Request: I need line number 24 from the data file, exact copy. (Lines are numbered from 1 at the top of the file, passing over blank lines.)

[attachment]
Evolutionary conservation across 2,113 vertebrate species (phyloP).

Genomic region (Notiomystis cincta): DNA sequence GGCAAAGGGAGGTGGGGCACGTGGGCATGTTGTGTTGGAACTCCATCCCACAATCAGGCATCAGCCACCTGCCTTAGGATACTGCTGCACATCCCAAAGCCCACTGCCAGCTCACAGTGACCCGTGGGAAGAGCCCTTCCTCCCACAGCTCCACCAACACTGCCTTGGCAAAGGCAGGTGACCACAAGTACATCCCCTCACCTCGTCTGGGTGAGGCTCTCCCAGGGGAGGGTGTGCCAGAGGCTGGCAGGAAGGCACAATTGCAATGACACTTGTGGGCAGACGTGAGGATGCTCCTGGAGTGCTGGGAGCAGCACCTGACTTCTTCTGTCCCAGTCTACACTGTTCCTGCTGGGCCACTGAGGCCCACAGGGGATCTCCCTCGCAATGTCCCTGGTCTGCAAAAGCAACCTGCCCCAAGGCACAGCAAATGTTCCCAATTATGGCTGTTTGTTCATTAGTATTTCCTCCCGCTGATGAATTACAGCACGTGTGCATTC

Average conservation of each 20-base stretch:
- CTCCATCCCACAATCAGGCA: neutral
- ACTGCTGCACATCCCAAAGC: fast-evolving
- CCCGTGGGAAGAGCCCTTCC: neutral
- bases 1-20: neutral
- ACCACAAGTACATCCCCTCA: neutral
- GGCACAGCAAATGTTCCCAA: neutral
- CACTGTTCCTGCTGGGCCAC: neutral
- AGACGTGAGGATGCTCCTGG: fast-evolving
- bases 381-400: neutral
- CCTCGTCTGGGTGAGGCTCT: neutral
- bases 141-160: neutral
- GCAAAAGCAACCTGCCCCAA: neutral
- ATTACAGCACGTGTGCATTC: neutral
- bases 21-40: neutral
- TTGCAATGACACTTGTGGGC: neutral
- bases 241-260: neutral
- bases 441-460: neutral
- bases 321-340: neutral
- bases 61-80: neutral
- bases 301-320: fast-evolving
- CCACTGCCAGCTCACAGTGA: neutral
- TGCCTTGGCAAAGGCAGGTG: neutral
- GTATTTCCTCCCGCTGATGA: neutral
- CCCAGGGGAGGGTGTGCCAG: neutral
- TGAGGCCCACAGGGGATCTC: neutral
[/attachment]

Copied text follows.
- CCACTGCCAGCTCACAGTGA: neutral